After each play’s Expected Points Added is adjusted for difficulty, division of credit, and trash time, it is averaged on a per play basis. This average is further adjusted to account for the strength of opponent. Performance against a stronger defense that tends to allow low adjusted EPA per play is adjusted upwards while performance against a weaker defense is adjusted downwards. The degree of adjustment is in direct proportion to the strength of the opponent.
Lastly, the resulting adjusted EPA per play is transformed to a 0 to 100 scale, where 50 is average. The result can be thought of as a percentile. For example, a QBR of 80 means that the QB’s performance is better than 80% of the game performances by QB’s since 2006. A game QBR of 80 would also mean that, given that QB’s performance, his team would be expected to win that game on average 80% of the time.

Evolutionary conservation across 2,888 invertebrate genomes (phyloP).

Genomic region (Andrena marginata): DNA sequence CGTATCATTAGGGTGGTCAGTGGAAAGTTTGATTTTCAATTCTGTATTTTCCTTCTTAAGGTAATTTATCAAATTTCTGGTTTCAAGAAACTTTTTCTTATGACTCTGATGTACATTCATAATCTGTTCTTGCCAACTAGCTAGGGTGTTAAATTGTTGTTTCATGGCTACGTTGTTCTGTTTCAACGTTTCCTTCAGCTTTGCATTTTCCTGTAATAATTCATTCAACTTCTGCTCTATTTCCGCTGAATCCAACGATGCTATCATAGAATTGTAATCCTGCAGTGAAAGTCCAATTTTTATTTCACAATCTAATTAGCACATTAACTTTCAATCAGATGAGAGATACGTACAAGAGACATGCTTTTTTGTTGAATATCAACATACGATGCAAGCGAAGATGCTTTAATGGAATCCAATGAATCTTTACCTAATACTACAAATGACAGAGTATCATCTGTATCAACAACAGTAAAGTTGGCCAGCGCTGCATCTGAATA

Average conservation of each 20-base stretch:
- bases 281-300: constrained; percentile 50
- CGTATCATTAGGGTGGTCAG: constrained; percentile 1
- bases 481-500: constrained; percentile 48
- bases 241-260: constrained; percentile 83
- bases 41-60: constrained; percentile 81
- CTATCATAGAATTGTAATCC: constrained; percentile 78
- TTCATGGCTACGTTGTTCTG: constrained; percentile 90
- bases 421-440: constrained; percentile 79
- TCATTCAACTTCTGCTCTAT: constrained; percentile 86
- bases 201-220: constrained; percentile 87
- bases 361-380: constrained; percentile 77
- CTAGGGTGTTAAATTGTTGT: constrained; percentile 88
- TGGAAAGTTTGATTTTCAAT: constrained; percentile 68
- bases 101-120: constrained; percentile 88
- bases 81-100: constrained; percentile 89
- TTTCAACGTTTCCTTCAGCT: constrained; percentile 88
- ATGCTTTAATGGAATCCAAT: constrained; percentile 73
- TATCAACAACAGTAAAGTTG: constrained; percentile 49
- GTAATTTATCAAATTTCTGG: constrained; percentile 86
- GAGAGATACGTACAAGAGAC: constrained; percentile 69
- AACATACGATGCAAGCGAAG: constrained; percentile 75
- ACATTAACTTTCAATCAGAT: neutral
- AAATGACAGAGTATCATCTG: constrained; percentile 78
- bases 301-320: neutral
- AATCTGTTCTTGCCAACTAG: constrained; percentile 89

Think of QBR as an attempt to rate a quarterback by difficulty. A quarterback gets more credit for success in more difficult situations, and less credit for success in less difficult situations. It tries to reward QBs for making the clutch throws downfield versus an easy swing pass on second down.
It’s a 0 to 100 scale, where 50 should represent the true middle point, meaning those quarterbacks above 50 should be winning more games than those below 50. The nearer to 100 a QB is, the more ‘elite’ he should be.
Passer Rating is the official NFL measure of quarterback performance, and its calculation is much simpler than the QBR, as it depends only on aggregate statistics rather than an analysis of each play a quarterback is involved in. Additionally, passer rating double counts completion percentage, favoring quarterbacks who tend to throw screens and other short passes. Passer rating is calculated using each quarterback’s passing attempts, completions, yards, touchdowns and interceptions, and has a maximum value of 158.3 and minimum value of 0.